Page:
King’s Shadow {The Silent Years}

Today is my first day in a while that I’ve had off work without needing to go shopping or having company over. And, although I enjoy doing both those things sometimes, it’s so nice to spend a day just relaxing at home.

I sat out in the sun reading a nonfiction book and sipping coffee, journaling a ton, and then got caught up on housework and cleaned out my fridge because I’m going to be visiting my family for about two weeks.

This afternoon I took a nap and finished reading King’s Shadow. I’m excited about this for several reasons, including the fact that after being behind with book reviews for far too long I’m finally caught up! I’m so thankful for the grace the publishing companies/review sites showed me when life didn’t go according to plan and I got behind.

IMG_1921.jpg

THE STATS:

Find the book on: Amazon and Goodreads
Pages: 384
Publisher: Bethany House Publishers
Release Date: August 6, 2019
Title: King’s Shadow
Fiction

1.jpg

ABOUT THE BOOK

Two women occupy a place in Herod’s court. The first, Salome, is the king’s only sister, a resentful woman who has been told she is from an inferior race, a people God will never accept or approve.

The second woman, Zara, is a lowly handmaid who serves Salome, but where Salome spies conspiracies and treachery, Zara sees hurting people in need of understanding and compassion.

Powerful and powerless, Idumean and Jew, selfish and selfless–both women struggle to reach their goals and survive in Herod the Great’s tumultuous court, where no one is trustworthy and no one is safe.

WHY I CHOOSE THIS BOOK

In July of 2017, I received the first book in The Silent Years series for review. It’s titled Egypt’s Sister (read the review here) and totally intrigued me. I’d never read a book that took place during the Silent Years before, and I right away set about researching that time period.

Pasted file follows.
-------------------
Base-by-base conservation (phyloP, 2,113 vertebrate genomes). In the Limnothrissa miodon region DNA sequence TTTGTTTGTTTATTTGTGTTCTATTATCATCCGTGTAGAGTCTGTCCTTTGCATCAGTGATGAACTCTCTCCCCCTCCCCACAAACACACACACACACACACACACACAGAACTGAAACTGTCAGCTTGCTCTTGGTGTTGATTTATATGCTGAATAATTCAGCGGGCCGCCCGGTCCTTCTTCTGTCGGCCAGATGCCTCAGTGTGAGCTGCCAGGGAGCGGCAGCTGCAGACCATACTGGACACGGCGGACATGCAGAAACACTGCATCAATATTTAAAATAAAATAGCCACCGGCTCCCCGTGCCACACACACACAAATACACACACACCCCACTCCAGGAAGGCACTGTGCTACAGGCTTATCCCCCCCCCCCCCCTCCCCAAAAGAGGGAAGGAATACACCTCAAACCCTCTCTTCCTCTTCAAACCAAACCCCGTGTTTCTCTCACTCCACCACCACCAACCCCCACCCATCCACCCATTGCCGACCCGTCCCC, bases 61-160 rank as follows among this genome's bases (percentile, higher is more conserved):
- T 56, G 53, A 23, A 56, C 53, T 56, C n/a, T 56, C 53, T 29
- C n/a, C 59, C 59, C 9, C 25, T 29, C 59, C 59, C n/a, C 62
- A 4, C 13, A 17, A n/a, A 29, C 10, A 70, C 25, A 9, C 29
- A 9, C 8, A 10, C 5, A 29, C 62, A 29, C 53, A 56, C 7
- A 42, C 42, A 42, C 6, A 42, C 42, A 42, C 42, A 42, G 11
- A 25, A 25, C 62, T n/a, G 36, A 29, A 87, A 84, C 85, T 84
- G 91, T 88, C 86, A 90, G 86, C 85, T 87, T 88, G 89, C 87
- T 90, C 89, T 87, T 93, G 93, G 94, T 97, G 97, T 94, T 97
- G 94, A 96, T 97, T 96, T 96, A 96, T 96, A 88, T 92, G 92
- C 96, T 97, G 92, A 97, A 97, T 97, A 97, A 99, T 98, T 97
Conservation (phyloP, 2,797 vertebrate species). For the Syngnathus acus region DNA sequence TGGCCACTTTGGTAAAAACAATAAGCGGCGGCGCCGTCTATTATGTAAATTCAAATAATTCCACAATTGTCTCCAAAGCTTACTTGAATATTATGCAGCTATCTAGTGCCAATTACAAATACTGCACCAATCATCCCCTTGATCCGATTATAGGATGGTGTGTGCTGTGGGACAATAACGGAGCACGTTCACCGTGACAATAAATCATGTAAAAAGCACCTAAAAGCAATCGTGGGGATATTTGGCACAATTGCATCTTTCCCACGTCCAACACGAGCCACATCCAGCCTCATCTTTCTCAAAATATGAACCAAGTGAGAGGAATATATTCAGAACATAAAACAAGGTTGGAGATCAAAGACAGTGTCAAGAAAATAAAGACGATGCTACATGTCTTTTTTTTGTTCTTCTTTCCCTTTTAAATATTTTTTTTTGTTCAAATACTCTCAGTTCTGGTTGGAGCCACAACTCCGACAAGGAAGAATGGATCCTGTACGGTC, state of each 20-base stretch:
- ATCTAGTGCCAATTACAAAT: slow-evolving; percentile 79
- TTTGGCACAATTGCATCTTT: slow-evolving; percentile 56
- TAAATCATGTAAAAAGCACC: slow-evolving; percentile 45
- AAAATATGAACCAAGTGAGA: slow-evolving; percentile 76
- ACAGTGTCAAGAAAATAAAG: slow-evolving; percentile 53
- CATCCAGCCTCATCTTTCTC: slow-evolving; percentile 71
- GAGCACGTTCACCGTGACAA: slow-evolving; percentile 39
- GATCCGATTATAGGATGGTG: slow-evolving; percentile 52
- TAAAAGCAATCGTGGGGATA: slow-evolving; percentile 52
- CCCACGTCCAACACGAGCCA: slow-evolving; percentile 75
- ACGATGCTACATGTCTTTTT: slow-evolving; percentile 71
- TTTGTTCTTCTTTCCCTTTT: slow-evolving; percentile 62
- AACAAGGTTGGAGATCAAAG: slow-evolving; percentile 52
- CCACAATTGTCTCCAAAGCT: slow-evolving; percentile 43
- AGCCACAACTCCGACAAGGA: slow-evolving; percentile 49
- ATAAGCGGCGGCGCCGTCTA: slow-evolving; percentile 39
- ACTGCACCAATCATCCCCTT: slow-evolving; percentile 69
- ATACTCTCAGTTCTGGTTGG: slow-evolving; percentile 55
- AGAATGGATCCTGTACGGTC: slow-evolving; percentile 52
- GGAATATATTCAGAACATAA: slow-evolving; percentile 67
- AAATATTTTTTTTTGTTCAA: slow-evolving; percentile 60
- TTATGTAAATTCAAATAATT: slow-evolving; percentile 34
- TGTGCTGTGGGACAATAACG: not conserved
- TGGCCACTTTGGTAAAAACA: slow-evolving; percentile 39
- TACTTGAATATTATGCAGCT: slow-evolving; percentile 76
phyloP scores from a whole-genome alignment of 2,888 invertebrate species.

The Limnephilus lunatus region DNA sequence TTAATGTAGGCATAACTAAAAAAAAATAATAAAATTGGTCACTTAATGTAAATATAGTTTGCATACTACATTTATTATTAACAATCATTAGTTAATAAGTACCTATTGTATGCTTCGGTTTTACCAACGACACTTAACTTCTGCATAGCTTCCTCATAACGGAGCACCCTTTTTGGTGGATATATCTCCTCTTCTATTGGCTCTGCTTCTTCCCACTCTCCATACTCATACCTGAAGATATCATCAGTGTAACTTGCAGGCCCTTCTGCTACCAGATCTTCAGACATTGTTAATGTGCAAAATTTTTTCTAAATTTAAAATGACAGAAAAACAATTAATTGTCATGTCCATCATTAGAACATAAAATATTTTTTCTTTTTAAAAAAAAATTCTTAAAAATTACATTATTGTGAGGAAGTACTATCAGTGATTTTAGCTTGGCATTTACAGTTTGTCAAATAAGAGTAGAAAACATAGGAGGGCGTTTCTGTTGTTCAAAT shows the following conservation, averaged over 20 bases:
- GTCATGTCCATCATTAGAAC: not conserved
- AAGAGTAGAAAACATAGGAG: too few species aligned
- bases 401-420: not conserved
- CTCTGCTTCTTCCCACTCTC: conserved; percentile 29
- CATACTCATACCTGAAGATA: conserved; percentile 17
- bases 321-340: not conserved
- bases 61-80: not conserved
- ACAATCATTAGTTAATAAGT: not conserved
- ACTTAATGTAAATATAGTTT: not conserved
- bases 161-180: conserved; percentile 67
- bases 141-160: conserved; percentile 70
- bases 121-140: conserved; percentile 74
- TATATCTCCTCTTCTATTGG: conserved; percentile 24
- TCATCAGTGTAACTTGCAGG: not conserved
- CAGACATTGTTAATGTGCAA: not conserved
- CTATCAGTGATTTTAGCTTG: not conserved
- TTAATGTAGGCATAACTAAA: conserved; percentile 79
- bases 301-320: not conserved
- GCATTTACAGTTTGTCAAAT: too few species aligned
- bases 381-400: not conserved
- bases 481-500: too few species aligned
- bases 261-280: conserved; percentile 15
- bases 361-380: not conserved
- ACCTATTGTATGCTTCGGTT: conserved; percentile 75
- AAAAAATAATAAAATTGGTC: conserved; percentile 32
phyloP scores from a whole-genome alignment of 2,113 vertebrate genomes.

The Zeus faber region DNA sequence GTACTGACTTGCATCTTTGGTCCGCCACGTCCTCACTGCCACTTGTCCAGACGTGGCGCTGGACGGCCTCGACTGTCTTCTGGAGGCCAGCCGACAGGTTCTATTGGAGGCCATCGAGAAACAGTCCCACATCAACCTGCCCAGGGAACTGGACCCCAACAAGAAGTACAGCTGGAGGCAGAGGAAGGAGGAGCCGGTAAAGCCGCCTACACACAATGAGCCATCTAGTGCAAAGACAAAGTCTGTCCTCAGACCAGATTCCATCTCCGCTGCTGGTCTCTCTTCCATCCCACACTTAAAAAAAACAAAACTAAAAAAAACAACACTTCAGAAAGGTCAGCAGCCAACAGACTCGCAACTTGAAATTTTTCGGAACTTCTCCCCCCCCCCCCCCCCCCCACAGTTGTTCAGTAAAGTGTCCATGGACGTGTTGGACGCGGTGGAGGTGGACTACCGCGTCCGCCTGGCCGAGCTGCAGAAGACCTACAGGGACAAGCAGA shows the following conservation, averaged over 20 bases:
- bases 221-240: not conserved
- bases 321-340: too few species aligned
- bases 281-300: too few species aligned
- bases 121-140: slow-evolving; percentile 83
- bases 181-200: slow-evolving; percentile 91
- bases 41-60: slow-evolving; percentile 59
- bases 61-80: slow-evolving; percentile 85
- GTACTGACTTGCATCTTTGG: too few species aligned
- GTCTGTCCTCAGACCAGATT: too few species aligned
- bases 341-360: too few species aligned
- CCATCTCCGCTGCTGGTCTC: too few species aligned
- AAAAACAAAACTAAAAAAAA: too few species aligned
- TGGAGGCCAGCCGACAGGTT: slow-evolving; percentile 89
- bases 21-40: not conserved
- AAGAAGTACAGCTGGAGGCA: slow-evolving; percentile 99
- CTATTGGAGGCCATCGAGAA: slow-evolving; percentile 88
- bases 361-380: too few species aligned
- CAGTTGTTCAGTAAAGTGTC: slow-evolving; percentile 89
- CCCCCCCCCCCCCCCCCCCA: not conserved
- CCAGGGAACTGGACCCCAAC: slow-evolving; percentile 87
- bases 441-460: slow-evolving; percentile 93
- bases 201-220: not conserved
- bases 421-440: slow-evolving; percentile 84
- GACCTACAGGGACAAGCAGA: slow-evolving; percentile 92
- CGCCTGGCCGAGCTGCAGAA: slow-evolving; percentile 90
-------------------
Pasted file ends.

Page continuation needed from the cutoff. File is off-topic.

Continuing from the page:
Over the last couple of years, I bought books 2 (Judah’s Wife which I gave three stars) and 3 (Jerusalem’s Queen which also got three stars from me) when they were released. The crazy thing I was didn’t even really like the storyline of either of those books, but the writing, world-building, and research were so well done that I kept going with the series. When this book was released I jumped at the chance to review it.

WHAT I THOUGHT ABOUT THIS BOOK

My admiration for the author is strong. I can’t even imagine the number of historical documents she had to shift through to write this book, nor how much notetaking she had to commit to in order to keep everything straight. Considering the sheer amounts of Herod’sAlexandra/Alexander’s, and Mariamne’s that were mentioned in this book I’m amazed by how smoothly the storyline flowed and how well I was able to understand what was going on. Seriously though, why did everyone use the same names? (Actually, not seriously, I understand why.)

As far as storylines go, I thought the author made a bold (and wise) move by having the story be from the perspective of the “bad guy” – although you never feel like that when you’re reading. Most of the story is told by Salome, the sister of Herod, a person who was very loyal to him. Therefore, as we read about the atrocities that Herod committed, it’s through the eyes of someone who’s only seeing his best and always justifying his actions. If you were reading the book just paying attention to tone instead of content, then it would seem that everything that is going on is perfectly normal and acceptable. It’s only when you stop and consider what is actually happening that you realize how terrible it really is.